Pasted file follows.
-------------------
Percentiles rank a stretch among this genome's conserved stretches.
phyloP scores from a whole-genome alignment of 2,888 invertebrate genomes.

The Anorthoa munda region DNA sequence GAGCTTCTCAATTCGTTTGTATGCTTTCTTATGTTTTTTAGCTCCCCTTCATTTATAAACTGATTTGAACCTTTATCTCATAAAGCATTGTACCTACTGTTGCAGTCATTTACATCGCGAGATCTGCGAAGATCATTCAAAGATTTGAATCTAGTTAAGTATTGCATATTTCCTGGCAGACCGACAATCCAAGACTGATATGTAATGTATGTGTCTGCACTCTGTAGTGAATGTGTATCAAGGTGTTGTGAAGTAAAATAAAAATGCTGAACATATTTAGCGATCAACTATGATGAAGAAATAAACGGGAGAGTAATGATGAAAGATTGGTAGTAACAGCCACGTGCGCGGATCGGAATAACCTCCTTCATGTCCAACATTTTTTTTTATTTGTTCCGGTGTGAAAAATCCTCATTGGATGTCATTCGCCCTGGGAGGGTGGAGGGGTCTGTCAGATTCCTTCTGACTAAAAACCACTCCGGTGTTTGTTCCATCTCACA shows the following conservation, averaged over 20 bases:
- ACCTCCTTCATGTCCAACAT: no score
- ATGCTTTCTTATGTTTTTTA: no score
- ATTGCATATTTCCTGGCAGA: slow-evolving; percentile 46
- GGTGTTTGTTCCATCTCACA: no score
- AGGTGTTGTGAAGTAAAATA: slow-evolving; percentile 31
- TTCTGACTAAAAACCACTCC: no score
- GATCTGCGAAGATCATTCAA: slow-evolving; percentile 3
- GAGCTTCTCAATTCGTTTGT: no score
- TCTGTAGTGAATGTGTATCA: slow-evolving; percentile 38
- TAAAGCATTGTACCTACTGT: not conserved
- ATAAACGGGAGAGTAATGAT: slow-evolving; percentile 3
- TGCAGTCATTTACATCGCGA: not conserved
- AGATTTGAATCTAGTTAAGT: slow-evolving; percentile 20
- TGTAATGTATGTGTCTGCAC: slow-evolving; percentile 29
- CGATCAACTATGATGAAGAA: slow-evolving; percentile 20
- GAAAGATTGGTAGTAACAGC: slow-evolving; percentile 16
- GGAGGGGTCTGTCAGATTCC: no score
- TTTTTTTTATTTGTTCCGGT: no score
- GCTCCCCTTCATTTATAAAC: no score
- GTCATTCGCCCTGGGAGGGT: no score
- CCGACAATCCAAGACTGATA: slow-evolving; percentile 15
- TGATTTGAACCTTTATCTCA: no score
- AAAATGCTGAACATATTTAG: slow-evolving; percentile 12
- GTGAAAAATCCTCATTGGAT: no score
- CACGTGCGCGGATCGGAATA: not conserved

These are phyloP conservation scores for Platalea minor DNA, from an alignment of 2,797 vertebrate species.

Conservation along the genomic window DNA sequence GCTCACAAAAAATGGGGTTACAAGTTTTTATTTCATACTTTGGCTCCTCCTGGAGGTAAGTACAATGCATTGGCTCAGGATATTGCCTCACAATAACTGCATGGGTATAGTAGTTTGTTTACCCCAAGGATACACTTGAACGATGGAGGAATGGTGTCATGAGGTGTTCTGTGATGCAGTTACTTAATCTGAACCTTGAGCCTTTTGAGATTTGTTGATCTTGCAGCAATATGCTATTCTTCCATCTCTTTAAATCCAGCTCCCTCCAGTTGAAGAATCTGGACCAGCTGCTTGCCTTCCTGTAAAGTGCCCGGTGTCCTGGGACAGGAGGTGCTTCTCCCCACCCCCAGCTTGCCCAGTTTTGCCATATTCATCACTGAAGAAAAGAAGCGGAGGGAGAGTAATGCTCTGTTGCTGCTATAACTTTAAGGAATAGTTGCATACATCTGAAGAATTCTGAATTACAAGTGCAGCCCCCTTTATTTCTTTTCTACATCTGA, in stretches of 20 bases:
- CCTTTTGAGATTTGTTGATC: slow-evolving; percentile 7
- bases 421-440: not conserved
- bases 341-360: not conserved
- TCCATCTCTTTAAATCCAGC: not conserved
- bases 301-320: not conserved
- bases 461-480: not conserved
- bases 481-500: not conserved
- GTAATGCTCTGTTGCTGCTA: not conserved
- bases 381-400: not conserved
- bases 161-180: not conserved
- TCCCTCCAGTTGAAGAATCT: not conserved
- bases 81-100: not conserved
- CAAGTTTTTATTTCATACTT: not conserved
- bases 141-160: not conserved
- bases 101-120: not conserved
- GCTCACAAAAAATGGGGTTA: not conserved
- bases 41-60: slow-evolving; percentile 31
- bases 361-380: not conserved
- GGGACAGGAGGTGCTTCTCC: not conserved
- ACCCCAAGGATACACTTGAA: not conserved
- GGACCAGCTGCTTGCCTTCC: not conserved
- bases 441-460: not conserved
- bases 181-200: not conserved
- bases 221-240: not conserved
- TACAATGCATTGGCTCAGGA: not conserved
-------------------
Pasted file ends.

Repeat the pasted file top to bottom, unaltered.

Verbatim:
Percentiles rank a stretch among this genome's conserved stretches.
phyloP scores from a whole-genome alignment of 2,888 invertebrate genomes.

The Anorthoa munda region DNA sequence GAGCTTCTCAATTCGTTTGTATGCTTTCTTATGTTTTTTAGCTCCCCTTCATTTATAAACTGATTTGAACCTTTATCTCATAAAGCATTGTACCTACTGTTGCAGTCATTTACATCGCGAGATCTGCGAAGATCATTCAAAGATTTGAATCTAGTTAAGTATTGCATATTTCCTGGCAGACCGACAATCCAAGACTGATATGTAATGTATGTGTCTGCACTCTGTAGTGAATGTGTATCAAGGTGTTGTGAAGTAAAATAAAAATGCTGAACATATTTAGCGATCAACTATGATGAAGAAATAAACGGGAGAGTAATGATGAAAGATTGGTAGTAACAGCCACGTGCGCGGATCGGAATAACCTCCTTCATGTCCAACATTTTTTTTTATTTGTTCCGGTGTGAAAAATCCTCATTGGATGTCATTCGCCCTGGGAGGGTGGAGGGGTCTGTCAGATTCCTTCTGACTAAAAACCACTCCGGTGTTTGTTCCATCTCACA shows the following conservation, averaged over 20 bases:
- ACCTCCTTCATGTCCAACAT: no score
- ATGCTTTCTTATGTTTTTTA: no score
- ATTGCATATTTCCTGGCAGA: slow-evolving; percentile 46
- GGTGTTTGTTCCATCTCACA: no score
- AGGTGTTGTGAAGTAAAATA: slow-evolving; percentile 31
- TTCTGACTAAAAACCACTCC: no score
- GATCTGCGAAGATCATTCAA: slow-evolving; percentile 3
- GAGCTTCTCAATTCGTTTGT: no score
- TCTGTAGTGAATGTGTATCA: slow-evolving; percentile 38
- TAAAGCATTGTACCTACTGT: not conserved
- ATAAACGGGAGAGTAATGAT: slow-evolving; percentile 3
- TGCAGTCATTTACATCGCGA: not conserved
- AGATTTGAATCTAGTTAAGT: slow-evolving; percentile 20
- TGTAATGTATGTGTCTGCAC: slow-evolving; percentile 29
- CGATCAACTATGATGAAGAA: slow-evolving; percentile 20
- GAAAGATTGGTAGTAACAGC: slow-evolving; percentile 16
- GGAGGGGTCTGTCAGATTCC: no score
- TTTTTTTTATTTGTTCCGGT: no score
- GCTCCCCTTCATTTATAAAC: no score
- GTCATTCGCCCTGGGAGGGT: no score
- CCGACAATCCAAGACTGATA: slow-evolving; percentile 15
- TGATTTGAACCTTTATCTCA: no score
- AAAATGCTGAACATATTTAG: slow-evolving; percentile 12
- GTGAAAAATCCTCATTGGAT: no score
- CACGTGCGCGGATCGGAATA: not conserved

These are phyloP conservation scores for Platalea minor DNA, from an alignment of 2,797 vertebrate species.

Conservation along the genomic window DNA sequence GCTCACAAAAAATGGGGTTACAAGTTTTTATTTCATACTTTGGCTCCTCCTGGAGGTAAGTACAATGCATTGGCTCAGGATATTGCCTCACAATAACTGCATGGGTATAGTAGTTTGTTTACCCCAAGGATACACTTGAACGATGGAGGAATGGTGTCATGAGGTGTTCTGTGATGCAGTTACTTAATCTGAACCTTGAGCCTTTTGAGATTTGTTGATCTTGCAGCAATATGCTATTCTTCCATCTCTTTAAATCCAGCTCCCTCCAGTTGAAGAATCTGGACCAGCTGCTTGCCTTCCTGTAAAGTGCCCGGTGTCCTGGGACAGGAGGTGCTTCTCCCCACCCCCAGCTTGCCCAGTTTTGCCATATTCATCACTGAAGAAAAGAAGCGGAGGGAGAGTAATGCTCTGTTGCTGCTATAACTTTAAGGAATAGTTGCATACATCTGAAGAATTCTGAATTACAAGTGCAGCCCCCTTTATTTCTTTTCTACATCTGA, in stretches of 20 bases:
- CCTTTTGAGATTTGTTGATC: slow-evolving; percentile 7
- bases 421-440: not conserved
- bases 341-360: not conserved
- TCCATCTCTTTAAATCCAGC: not conserved
- bases 301-320: not conserved
- bases 461-480: not conserved
- bases 481-500: not conserved
- GTAATGCTCTGTTGCTGCTA: not conserved
- bases 381-400: not conserved
- bases 161-180: not conserved
- TCCCTCCAGTTGAAGAATCT: not conserved
- bases 81-100: not conserved
- CAAGTTTTTATTTCATACTT: not conserved
- bases 141-160: not conserved
- bases 101-120: not conserved
- GCTCACAAAAAATGGGGTTA: not conserved
- bases 41-60: slow-evolving; percentile 31
- bases 361-380: not conserved
- GGGACAGGAGGTGCTTCTCC: not conserved
- ACCCCAAGGATACACTTGAA: not conserved
- GGACCAGCTGCTTGCCTTCC: not conserved
- bases 441-460: not conserved
- bases 181-200: not conserved
- bases 221-240: not conserved
- TACAATGCATTGGCTCAGGA: not conserved